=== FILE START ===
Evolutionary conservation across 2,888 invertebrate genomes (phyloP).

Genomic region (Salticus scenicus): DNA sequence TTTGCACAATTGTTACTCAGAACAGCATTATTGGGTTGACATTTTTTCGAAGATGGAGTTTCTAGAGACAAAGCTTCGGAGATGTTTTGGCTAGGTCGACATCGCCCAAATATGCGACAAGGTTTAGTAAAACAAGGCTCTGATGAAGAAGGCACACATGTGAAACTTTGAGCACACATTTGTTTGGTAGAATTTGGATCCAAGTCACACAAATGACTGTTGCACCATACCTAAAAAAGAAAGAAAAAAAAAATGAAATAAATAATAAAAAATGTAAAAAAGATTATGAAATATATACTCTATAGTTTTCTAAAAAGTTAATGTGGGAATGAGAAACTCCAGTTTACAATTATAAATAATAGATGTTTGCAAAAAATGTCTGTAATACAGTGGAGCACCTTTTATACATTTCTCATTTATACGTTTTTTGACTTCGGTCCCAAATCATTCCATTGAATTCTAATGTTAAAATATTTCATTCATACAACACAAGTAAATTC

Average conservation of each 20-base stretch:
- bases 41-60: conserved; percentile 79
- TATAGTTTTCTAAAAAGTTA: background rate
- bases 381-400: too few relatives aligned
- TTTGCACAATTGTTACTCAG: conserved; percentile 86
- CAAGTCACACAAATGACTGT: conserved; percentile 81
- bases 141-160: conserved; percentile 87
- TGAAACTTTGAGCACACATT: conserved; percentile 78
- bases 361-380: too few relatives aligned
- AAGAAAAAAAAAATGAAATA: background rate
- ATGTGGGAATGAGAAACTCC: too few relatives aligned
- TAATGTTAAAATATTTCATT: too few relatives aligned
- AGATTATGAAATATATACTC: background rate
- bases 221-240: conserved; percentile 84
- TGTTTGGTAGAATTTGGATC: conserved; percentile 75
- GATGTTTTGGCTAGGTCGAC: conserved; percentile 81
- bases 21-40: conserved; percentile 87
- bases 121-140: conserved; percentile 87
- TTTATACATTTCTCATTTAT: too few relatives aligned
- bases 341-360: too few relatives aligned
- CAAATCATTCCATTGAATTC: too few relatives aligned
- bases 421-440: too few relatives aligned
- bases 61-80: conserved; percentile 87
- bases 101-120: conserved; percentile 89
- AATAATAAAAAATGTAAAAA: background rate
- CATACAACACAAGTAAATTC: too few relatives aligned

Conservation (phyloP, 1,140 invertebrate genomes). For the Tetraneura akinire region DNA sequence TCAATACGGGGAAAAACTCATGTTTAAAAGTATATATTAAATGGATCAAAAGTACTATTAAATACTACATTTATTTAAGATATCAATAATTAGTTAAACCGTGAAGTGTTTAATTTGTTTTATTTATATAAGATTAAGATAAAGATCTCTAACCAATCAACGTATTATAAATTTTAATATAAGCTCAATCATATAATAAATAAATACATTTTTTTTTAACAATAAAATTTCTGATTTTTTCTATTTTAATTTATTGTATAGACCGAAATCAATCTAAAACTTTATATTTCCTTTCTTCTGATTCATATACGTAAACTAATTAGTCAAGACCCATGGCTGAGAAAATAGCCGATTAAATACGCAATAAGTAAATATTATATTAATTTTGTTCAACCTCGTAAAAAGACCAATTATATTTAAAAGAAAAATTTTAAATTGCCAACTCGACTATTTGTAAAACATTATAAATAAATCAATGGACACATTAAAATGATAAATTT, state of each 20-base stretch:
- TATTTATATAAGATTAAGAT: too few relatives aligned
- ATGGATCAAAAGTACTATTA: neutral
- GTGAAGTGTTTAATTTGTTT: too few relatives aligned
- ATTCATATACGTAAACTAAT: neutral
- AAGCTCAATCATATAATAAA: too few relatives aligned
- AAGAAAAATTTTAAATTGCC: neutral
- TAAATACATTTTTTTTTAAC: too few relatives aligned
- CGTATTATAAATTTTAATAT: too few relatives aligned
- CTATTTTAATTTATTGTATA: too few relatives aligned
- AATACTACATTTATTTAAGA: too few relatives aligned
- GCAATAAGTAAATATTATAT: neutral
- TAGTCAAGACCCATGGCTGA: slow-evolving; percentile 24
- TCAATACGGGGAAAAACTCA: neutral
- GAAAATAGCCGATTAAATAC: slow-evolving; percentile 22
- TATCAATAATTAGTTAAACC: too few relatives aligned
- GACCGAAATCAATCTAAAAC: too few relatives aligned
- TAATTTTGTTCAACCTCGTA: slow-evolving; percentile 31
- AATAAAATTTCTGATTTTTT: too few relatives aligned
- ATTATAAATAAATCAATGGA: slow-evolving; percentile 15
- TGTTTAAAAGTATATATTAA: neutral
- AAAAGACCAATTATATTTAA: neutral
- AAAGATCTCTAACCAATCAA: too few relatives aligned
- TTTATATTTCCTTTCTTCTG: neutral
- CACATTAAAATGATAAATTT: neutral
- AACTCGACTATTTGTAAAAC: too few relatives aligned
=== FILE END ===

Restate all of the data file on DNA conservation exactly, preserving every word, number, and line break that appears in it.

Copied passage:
Evolutionary conservation across 2,888 invertebrate genomes (phyloP).

Genomic region (Salticus scenicus): DNA sequence TTTGCACAATTGTTACTCAGAACAGCATTATTGGGTTGACATTTTTTCGAAGATGGAGTTTCTAGAGACAAAGCTTCGGAGATGTTTTGGCTAGGTCGACATCGCCCAAATATGCGACAAGGTTTAGTAAAACAAGGCTCTGATGAAGAAGGCACACATGTGAAACTTTGAGCACACATTTGTTTGGTAGAATTTGGATCCAAGTCACACAAATGACTGTTGCACCATACCTAAAAAAGAAAGAAAAAAAAAATGAAATAAATAATAAAAAATGTAAAAAAGATTATGAAATATATACTCTATAGTTTTCTAAAAAGTTAATGTGGGAATGAGAAACTCCAGTTTACAATTATAAATAATAGATGTTTGCAAAAAATGTCTGTAATACAGTGGAGCACCTTTTATACATTTCTCATTTATACGTTTTTTGACTTCGGTCCCAAATCATTCCATTGAATTCTAATGTTAAAATATTTCATTCATACAACACAAGTAAATTC

Average conservation of each 20-base stretch:
- bases 41-60: conserved; percentile 79
- TATAGTTTTCTAAAAAGTTA: background rate
- bases 381-400: too few relatives aligned
- TTTGCACAATTGTTACTCAG: conserved; percentile 86
- CAAGTCACACAAATGACTGT: conserved; percentile 81
- bases 141-160: conserved; percentile 87
- TGAAACTTTGAGCACACATT: conserved; percentile 78
- bases 361-380: too few relatives aligned
- AAGAAAAAAAAAATGAAATA: background rate
- ATGTGGGAATGAGAAACTCC: too few relatives aligned
- TAATGTTAAAATATTTCATT: too few relatives aligned
- AGATTATGAAATATATACTC: background rate
- bases 221-240: conserved; percentile 84
- TGTTTGGTAGAATTTGGATC: conserved; percentile 75
- GATGTTTTGGCTAGGTCGAC: conserved; percentile 81
- bases 21-40: conserved; percentile 87
- bases 121-140: conserved; percentile 87
- TTTATACATTTCTCATTTAT: too few relatives aligned
- bases 341-360: too few relatives aligned
- CAAATCATTCCATTGAATTC: too few relatives aligned
- bases 421-440: too few relatives aligned
- bases 61-80: conserved; percentile 87
- bases 101-120: conserved; percentile 89
- AATAATAAAAAATGTAAAAA: background rate
- CATACAACACAAGTAAATTC: too few relatives aligned

Conservation (phyloP, 1,140 invertebrate genomes). For the Tetraneura akinire region DNA sequence TCAATACGGGGAAAAACTCATGTTTAAAAGTATATATTAAATGGATCAAAAGTACTATTAAATACTACATTTATTTAAGATATCAATAATTAGTTAAACCGTGAAGTGTTTAATTTGTTTTATTTATATAAGATTAAGATAAAGATCTCTAACCAATCAACGTATTATAAATTTTAATATAAGCTCAATCATATAATAAATAAATACATTTTTTTTTAACAATAAAATTTCTGATTTTTTCTATTTTAATTTATTGTATAGACCGAAATCAATCTAAAACTTTATATTTCCTTTCTTCTGATTCATATACGTAAACTAATTAGTCAAGACCCATGGCTGAGAAAATAGCCGATTAAATACGCAATAAGTAAATATTATATTAATTTTGTTCAACCTCGTAAAAAGACCAATTATATTTAAAAGAAAAATTTTAAATTGCCAACTCGACTATTTGTAAAACATTATAAATAAATCAATGGACACATTAAAATGATAAATTT, state of each 20-base stretch:
- TATTTATATAAGATTAAGAT: too few relatives aligned
- ATGGATCAAAAGTACTATTA: neutral
- GTGAAGTGTTTAATTTGTTT: too few relatives aligned
- ATTCATATACGTAAACTAAT: neutral
- AAGCTCAATCATATAATAAA: too few relatives aligned
- AAGAAAAATTTTAAATTGCC: neutral
- TAAATACATTTTTTTTTAAC: too few relatives aligned
- CGTATTATAAATTTTAATAT: too few relatives aligned
- CTATTTTAATTTATTGTATA: too few relatives aligned
- AATACTACATTTATTTAAGA: too few relatives aligned
- GCAATAAGTAAATATTATAT: neutral
- TAGTCAAGACCCATGGCTGA: slow-evolving; percentile 24
- TCAATACGGGGAAAAACTCA: neutral
- GAAAATAGCCGATTAAATAC: slow-evolving; percentile 22
- TATCAATAATTAGTTAAACC: too few relatives aligned
- GACCGAAATCAATCTAAAAC: too few relatives aligned
- TAATTTTGTTCAACCTCGTA: slow-evolving; percentile 31
- AATAAAATTTCTGATTTTTT: too few relatives aligned
- ATTATAAATAAATCAATGGA: slow-evolving; percentile 15
- TGTTTAAAAGTATATATTAA: neutral
- AAAAGACCAATTATATTTAA: neutral
- AAAGATCTCTAACCAATCAA: too few relatives aligned
- TTTATATTTCCTTTCTTCTG: neutral
- CACATTAAAATGATAAATTT: neutral
- AACTCGACTATTTGTAAAAC: too few relatives aligned